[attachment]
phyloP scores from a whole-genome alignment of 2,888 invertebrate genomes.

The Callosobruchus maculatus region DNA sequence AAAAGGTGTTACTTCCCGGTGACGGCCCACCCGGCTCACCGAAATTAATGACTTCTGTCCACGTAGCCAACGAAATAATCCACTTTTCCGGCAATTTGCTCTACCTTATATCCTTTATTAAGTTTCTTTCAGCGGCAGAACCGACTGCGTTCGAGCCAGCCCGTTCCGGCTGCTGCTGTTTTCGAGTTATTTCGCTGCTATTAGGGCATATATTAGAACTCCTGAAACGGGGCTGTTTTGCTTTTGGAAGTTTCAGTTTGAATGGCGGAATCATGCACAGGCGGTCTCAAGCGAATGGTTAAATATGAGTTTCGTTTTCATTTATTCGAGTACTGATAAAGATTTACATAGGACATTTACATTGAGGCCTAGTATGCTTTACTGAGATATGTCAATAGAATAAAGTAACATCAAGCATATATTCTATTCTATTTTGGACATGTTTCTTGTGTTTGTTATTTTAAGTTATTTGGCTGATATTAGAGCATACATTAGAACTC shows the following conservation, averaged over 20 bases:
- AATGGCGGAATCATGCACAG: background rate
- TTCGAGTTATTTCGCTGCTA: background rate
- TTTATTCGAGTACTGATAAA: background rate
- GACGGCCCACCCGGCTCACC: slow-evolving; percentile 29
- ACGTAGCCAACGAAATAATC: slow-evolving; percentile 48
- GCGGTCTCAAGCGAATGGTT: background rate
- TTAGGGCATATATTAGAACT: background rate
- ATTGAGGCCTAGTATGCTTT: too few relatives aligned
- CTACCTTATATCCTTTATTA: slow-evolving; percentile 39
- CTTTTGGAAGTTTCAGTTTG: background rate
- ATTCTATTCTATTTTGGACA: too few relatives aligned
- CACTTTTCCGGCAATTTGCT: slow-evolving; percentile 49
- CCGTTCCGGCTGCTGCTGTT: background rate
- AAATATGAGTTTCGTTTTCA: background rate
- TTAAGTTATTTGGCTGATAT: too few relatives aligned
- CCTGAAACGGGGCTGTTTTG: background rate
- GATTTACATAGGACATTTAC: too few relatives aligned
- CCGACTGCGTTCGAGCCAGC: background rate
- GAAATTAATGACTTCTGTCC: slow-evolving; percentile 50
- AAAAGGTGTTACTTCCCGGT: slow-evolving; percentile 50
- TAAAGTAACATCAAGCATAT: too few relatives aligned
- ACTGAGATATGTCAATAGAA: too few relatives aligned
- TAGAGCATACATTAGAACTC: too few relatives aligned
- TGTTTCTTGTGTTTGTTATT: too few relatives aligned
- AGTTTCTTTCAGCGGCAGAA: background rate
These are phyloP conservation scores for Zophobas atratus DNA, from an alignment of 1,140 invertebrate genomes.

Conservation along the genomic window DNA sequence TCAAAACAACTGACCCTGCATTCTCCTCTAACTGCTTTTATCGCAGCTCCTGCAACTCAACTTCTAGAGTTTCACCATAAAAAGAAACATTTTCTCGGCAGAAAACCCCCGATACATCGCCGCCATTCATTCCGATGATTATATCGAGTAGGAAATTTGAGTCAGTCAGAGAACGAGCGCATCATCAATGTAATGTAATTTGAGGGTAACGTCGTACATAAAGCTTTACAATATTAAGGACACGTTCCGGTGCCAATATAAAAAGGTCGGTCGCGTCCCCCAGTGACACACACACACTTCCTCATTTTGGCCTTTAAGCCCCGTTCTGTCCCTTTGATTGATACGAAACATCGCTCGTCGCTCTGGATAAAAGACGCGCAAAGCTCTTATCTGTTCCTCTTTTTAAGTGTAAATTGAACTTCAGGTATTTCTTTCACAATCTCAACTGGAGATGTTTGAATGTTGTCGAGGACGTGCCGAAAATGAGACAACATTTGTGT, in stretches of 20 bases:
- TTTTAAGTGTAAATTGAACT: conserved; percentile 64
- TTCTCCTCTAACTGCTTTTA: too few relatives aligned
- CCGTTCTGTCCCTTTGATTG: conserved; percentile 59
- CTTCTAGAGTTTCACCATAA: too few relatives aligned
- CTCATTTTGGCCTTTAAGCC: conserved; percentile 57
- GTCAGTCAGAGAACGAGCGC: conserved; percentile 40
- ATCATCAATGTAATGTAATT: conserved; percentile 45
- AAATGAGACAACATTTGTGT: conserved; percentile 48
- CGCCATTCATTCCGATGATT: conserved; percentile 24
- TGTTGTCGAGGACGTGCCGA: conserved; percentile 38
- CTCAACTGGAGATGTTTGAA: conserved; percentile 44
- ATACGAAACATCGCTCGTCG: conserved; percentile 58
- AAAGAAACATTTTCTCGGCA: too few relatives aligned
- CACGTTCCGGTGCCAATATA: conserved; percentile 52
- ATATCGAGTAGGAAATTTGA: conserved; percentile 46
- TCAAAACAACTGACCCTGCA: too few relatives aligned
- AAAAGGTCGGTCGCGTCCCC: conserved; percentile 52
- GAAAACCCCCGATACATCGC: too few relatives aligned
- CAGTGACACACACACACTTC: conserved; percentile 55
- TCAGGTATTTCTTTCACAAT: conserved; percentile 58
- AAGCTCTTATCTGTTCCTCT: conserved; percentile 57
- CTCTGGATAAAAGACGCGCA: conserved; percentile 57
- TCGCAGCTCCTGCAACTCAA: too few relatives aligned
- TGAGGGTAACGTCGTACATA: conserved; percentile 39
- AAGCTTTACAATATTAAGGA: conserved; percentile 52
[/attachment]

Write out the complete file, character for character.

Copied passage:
phyloP scores from a whole-genome alignment of 2,888 invertebrate genomes.

The Callosobruchus maculatus region DNA sequence AAAAGGTGTTACTTCCCGGTGACGGCCCACCCGGCTCACCGAAATTAATGACTTCTGTCCACGTAGCCAACGAAATAATCCACTTTTCCGGCAATTTGCTCTACCTTATATCCTTTATTAAGTTTCTTTCAGCGGCAGAACCGACTGCGTTCGAGCCAGCCCGTTCCGGCTGCTGCTGTTTTCGAGTTATTTCGCTGCTATTAGGGCATATATTAGAACTCCTGAAACGGGGCTGTTTTGCTTTTGGAAGTTTCAGTTTGAATGGCGGAATCATGCACAGGCGGTCTCAAGCGAATGGTTAAATATGAGTTTCGTTTTCATTTATTCGAGTACTGATAAAGATTTACATAGGACATTTACATTGAGGCCTAGTATGCTTTACTGAGATATGTCAATAGAATAAAGTAACATCAAGCATATATTCTATTCTATTTTGGACATGTTTCTTGTGTTTGTTATTTTAAGTTATTTGGCTGATATTAGAGCATACATTAGAACTC shows the following conservation, averaged over 20 bases:
- AATGGCGGAATCATGCACAG: background rate
- TTCGAGTTATTTCGCTGCTA: background rate
- TTTATTCGAGTACTGATAAA: background rate
- GACGGCCCACCCGGCTCACC: slow-evolving; percentile 29
- ACGTAGCCAACGAAATAATC: slow-evolving; percentile 48
- GCGGTCTCAAGCGAATGGTT: background rate
- TTAGGGCATATATTAGAACT: background rate
- ATTGAGGCCTAGTATGCTTT: too few relatives aligned
- CTACCTTATATCCTTTATTA: slow-evolving; percentile 39
- CTTTTGGAAGTTTCAGTTTG: background rate
- ATTCTATTCTATTTTGGACA: too few relatives aligned
- CACTTTTCCGGCAATTTGCT: slow-evolving; percentile 49
- CCGTTCCGGCTGCTGCTGTT: background rate
- AAATATGAGTTTCGTTTTCA: background rate
- TTAAGTTATTTGGCTGATAT: too few relatives aligned
- CCTGAAACGGGGCTGTTTTG: background rate
- GATTTACATAGGACATTTAC: too few relatives aligned
- CCGACTGCGTTCGAGCCAGC: background rate
- GAAATTAATGACTTCTGTCC: slow-evolving; percentile 50
- AAAAGGTGTTACTTCCCGGT: slow-evolving; percentile 50
- TAAAGTAACATCAAGCATAT: too few relatives aligned
- ACTGAGATATGTCAATAGAA: too few relatives aligned
- TAGAGCATACATTAGAACTC: too few relatives aligned
- TGTTTCTTGTGTTTGTTATT: too few relatives aligned
- AGTTTCTTTCAGCGGCAGAA: background rate
These are phyloP conservation scores for Zophobas atratus DNA, from an alignment of 1,140 invertebrate genomes.

Conservation along the genomic window DNA sequence TCAAAACAACTGACCCTGCATTCTCCTCTAACTGCTTTTATCGCAGCTCCTGCAACTCAACTTCTAGAGTTTCACCATAAAAAGAAACATTTTCTCGGCAGAAAACCCCCGATACATCGCCGCCATTCATTCCGATGATTATATCGAGTAGGAAATTTGAGTCAGTCAGAGAACGAGCGCATCATCAATGTAATGTAATTTGAGGGTAACGTCGTACATAAAGCTTTACAATATTAAGGACACGTTCCGGTGCCAATATAAAAAGGTCGGTCGCGTCCCCCAGTGACACACACACACTTCCTCATTTTGGCCTTTAAGCCCCGTTCTGTCCCTTTGATTGATACGAAACATCGCTCGTCGCTCTGGATAAAAGACGCGCAAAGCTCTTATCTGTTCCTCTTTTTAAGTGTAAATTGAACTTCAGGTATTTCTTTCACAATCTCAACTGGAGATGTTTGAATGTTGTCGAGGACGTGCCGAAAATGAGACAACATTTGTGT, in stretches of 20 bases:
- TTTTAAGTGTAAATTGAACT: conserved; percentile 64
- TTCTCCTCTAACTGCTTTTA: too few relatives aligned
- CCGTTCTGTCCCTTTGATTG: conserved; percentile 59
- CTTCTAGAGTTTCACCATAA: too few relatives aligned
- CTCATTTTGGCCTTTAAGCC: conserved; percentile 57
- GTCAGTCAGAGAACGAGCGC: conserved; percentile 40
- ATCATCAATGTAATGTAATT: conserved; percentile 45
- AAATGAGACAACATTTGTGT: conserved; percentile 48
- CGCCATTCATTCCGATGATT: conserved; percentile 24
- TGTTGTCGAGGACGTGCCGA: conserved; percentile 38
- CTCAACTGGAGATGTTTGAA: conserved; percentile 44
- ATACGAAACATCGCTCGTCG: conserved; percentile 58
- AAAGAAACATTTTCTCGGCA: too few relatives aligned
- CACGTTCCGGTGCCAATATA: conserved; percentile 52
- ATATCGAGTAGGAAATTTGA: conserved; percentile 46
- TCAAAACAACTGACCCTGCA: too few relatives aligned
- AAAAGGTCGGTCGCGTCCCC: conserved; percentile 52
- GAAAACCCCCGATACATCGC: too few relatives aligned
- CAGTGACACACACACACTTC: conserved; percentile 55
- TCAGGTATTTCTTTCACAAT: conserved; percentile 58
- AAGCTCTTATCTGTTCCTCT: conserved; percentile 57
- CTCTGGATAAAAGACGCGCA: conserved; percentile 57
- TCGCAGCTCCTGCAACTCAA: too few relatives aligned
- TGAGGGTAACGTCGTACATA: conserved; percentile 39
- AAGCTTTACAATATTAAGGA: conserved; percentile 52